New Zealand: Health and Safety at Work Act 2015 – A landlords perspective

This article considers what is required of landlords, whether commercial or residential, under the health and Safety at Work Act 2015 (HSWA).

The HSWA sets out duties which key duty holders must comply with. The key duty holders under the HSWA are the PCBU(s) and the officer(s).

A PCBU is a "person conducting a business or undertaking" and the PCBU bears the ultimate duty of care. The PCBU could be a group of people or one person operating a business or organisation.

Officers are those individuals in a position of power and control within an organisation, such as the chief executive officer, directors, the board of trustees or anyone else at that level of the organisation. This may be one and the same individual as the PCBU in sole trader organisations.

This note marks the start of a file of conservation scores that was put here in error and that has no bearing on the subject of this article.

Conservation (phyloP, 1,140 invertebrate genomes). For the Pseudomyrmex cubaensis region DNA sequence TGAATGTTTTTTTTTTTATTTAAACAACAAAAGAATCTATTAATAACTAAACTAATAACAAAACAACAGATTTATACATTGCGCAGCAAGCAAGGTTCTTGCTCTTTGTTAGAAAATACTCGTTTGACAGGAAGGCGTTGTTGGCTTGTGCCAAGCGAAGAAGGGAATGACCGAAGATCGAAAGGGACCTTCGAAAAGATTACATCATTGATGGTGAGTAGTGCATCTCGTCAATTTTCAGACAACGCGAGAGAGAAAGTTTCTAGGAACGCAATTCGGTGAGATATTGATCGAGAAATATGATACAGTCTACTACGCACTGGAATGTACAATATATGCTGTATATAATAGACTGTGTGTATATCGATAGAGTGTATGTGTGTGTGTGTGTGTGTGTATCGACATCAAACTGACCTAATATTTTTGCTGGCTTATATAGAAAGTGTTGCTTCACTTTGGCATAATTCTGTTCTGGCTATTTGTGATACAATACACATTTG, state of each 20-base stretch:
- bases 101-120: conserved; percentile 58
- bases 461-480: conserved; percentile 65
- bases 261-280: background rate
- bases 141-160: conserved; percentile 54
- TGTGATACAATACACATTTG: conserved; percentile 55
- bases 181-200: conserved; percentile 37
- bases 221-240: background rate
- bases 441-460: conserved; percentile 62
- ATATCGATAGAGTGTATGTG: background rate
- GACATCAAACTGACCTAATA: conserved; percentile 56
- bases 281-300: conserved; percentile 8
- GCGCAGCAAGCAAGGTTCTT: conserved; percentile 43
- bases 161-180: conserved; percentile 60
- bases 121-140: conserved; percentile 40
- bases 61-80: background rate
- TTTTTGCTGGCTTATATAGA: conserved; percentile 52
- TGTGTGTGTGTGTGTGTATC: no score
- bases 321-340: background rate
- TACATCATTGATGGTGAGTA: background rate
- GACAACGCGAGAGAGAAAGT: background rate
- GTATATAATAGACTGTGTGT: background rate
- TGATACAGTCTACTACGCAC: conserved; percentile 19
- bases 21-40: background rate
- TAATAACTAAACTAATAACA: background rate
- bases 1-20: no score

The HSWA requires a PCBU to ensure the health and safety of its workers and any other workers whose activities are influenced or directed by it, and to ensure that the health and safety of any other person isn't put at risk from the work being carried out.

An officer has a duty of due diligence to ensure that their PCBU complies with its obligations under the HSWA. An officer is personally liable for any failure to do this.

Application of the HSWA to landlords

Any landlord, whether commercial or residential, is a PCBU under the HSWA, with each of their renting operations comprising a business or undertaking.

However, the application of duties for a residential and commercial landlord will differ due to the difference in nature of the business and undertaking between the two (residential accommodation is not usually a workplace, while a commercial premises will be).


A residential landlord only has a duty under the HSWA when the property is used as a workplace, for example when repairs, renovations or commercial cleaning are undertaken. Most of the time, a residential property will be a home and not a place of work. A residential landlord is not responsible for activities undertaken on the property by the tenant, unless the tenant is performing work for the landlord.